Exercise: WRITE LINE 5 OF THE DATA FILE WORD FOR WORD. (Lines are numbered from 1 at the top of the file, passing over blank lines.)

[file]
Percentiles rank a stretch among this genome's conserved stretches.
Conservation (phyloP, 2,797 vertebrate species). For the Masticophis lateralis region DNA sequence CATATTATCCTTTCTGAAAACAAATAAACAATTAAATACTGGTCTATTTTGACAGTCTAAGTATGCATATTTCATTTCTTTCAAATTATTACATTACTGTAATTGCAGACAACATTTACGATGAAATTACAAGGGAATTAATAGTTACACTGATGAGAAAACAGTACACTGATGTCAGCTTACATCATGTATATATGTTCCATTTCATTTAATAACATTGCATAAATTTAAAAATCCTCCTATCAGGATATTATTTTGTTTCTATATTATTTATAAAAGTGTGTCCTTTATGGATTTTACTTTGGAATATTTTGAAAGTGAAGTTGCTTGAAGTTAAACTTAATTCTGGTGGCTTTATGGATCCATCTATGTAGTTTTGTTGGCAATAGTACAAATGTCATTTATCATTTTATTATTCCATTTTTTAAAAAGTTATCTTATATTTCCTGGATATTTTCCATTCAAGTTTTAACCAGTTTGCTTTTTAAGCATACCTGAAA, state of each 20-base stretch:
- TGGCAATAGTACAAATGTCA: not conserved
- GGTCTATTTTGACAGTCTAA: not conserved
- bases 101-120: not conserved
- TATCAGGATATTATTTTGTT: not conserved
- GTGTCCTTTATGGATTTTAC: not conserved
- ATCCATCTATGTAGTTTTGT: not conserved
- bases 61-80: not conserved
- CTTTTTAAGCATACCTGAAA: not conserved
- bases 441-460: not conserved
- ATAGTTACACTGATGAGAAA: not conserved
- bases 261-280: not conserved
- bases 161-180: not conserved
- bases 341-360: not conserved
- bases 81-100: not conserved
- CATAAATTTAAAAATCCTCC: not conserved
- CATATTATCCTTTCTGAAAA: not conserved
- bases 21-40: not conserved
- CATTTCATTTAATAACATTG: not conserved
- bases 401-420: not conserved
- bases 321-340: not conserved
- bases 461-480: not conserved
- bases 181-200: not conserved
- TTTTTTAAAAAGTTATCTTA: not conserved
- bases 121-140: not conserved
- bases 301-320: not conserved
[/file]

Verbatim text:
- bases 101-120: not conserved